Originally Posted by

**Sooda** This is more difficult, I see familiar things (formulas basically behind numbers), but end with different result. How it is good to start simplifying it?

Expression:

$\displaystyle \frac{4a^2-1}{(a^2-1)(a-1)}\div(\frac{a}{a^2-2a+1}-\frac{a}{(1-a)(a+1)}-\frac{2}{a+1})-\frac{1}{2}$

Answer:

$\displaystyle a$

Things what I see:

Formula: $\displaystyle a^2-b^2=(a+b)(a-b)$

$\displaystyle 4a^2-1=(2a+1)(2a-1)$

same thing with: $\displaystyle (a^2-1)(a-1)$

$\displaystyle (a^2-1)(a-1)=(a+1)(a-1)(a-1)$

I am not sure about this one:

$\displaystyle (a+1)(a-1)(a-1)=(a+1)(a-1)^2$

Going inside parenthesis:

Formula: $\displaystyle (a-b)^2$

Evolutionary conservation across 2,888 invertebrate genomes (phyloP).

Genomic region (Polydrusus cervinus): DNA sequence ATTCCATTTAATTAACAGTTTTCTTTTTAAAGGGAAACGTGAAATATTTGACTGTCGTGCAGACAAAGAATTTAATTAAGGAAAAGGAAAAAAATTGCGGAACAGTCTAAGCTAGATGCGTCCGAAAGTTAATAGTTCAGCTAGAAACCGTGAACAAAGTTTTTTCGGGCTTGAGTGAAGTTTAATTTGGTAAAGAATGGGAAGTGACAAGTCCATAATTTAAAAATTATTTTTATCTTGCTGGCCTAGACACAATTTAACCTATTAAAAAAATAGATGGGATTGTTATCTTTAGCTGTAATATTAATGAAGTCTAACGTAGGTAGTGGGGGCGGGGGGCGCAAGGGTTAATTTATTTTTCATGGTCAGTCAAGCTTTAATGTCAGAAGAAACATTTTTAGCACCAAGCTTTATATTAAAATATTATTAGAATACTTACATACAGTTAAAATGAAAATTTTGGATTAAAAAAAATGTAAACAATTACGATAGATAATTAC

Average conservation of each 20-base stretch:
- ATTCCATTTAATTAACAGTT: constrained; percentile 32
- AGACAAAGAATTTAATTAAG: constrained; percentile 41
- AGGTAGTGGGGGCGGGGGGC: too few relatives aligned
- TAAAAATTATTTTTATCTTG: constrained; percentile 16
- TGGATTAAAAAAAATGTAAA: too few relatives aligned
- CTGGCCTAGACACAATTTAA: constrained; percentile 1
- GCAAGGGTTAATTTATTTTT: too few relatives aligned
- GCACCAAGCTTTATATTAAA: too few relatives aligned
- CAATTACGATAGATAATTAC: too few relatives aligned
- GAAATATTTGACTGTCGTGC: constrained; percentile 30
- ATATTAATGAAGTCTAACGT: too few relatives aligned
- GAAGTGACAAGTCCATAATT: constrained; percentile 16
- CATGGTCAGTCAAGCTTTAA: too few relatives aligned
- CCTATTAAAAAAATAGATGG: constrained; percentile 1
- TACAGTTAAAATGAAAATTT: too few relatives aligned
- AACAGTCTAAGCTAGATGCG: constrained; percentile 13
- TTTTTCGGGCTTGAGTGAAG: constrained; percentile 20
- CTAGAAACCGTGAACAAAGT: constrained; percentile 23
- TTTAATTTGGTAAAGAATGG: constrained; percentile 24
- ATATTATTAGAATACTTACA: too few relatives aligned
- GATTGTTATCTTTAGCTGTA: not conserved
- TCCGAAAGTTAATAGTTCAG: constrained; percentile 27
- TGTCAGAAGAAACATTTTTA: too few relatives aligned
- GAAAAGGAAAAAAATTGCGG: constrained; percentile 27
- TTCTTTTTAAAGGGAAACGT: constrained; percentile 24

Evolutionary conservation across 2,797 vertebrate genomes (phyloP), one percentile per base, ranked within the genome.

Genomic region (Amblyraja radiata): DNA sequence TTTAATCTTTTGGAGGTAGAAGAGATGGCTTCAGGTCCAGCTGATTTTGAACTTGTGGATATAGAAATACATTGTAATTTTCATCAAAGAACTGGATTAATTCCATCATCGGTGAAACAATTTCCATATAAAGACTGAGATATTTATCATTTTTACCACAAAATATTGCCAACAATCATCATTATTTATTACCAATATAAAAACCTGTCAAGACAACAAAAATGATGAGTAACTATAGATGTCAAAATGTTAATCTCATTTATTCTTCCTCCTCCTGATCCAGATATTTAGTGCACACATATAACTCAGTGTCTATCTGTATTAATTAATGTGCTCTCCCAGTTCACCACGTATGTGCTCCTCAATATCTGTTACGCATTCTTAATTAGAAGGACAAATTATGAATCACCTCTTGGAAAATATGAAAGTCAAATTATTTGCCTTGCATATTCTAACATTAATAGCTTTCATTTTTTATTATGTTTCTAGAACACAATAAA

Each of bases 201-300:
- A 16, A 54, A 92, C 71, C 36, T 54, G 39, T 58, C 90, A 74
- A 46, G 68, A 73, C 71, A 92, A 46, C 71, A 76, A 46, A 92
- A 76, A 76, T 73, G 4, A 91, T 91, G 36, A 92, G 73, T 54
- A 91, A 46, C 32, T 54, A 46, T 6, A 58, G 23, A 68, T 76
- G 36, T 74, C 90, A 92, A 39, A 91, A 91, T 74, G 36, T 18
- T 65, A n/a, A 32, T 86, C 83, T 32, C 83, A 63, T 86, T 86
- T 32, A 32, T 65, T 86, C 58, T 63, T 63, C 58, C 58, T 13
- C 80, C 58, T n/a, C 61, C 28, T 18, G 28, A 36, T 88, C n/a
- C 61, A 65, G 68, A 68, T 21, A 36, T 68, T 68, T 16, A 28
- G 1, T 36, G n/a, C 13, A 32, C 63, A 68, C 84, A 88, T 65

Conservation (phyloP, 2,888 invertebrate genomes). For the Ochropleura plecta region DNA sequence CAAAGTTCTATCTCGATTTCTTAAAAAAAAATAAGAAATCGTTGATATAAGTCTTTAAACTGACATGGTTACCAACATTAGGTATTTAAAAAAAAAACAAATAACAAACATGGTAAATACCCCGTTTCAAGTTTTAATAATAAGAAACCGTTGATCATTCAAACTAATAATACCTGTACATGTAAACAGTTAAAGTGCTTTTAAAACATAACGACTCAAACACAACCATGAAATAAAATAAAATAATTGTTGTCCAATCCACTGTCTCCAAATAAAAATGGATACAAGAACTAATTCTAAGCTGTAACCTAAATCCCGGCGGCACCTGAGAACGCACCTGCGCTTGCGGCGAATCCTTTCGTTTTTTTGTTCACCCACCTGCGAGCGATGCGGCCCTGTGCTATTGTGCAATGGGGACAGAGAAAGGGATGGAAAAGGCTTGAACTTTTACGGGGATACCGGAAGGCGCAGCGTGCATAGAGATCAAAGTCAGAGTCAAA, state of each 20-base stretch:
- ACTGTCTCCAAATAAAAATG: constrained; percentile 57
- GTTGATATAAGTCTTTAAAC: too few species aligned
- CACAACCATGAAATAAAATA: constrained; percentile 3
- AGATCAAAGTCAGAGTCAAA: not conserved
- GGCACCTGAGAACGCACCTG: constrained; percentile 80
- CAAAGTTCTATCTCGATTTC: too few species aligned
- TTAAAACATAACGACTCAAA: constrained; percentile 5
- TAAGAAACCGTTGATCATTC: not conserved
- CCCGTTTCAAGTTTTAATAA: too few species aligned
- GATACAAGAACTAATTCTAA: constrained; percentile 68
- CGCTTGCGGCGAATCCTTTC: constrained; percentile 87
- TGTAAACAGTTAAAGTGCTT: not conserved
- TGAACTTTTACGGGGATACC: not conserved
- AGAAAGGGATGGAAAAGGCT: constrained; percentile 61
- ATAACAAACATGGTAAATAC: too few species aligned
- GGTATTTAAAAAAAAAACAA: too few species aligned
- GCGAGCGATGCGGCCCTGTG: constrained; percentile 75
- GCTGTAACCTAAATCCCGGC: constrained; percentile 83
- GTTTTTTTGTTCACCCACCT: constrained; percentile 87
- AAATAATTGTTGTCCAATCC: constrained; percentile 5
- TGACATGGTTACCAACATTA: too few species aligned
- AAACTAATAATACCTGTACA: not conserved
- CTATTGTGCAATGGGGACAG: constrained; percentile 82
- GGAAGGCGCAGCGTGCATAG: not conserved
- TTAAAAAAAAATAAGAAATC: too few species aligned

$\displaystyle a^2-2a+1=(a-1)^2$

Common denominator in my opinion is:

$\displaystyle \frac{a(a^2-1)-a(a-1)^2-2(a^2-1)(a-1)}{(a-1)^2(a^2-1)}$

Ready to divide (which is multiplication with opposite number):

$\displaystyle \frac{(2a+1)(2a-1)*(a-1)^2(a^2-1)}{(a+1)(a-1)^2*a(a^2-1)-a(a-1)^2-2(a^2-1)(a-1)}$

I know it looks crazy.

$\displaystyle \frac{(2a+1)(2a-1)*(a-1)}{a(a^2-1)-a(a-1)^2-2(a^2-1)(a-1)}$

I calculated it and got as final result:

$\displaystyle \frac{1}{2a}$

Interesting, but when I set a = 1 my simplification and textbook answer give different results. I went wrong, tips how I should approach it?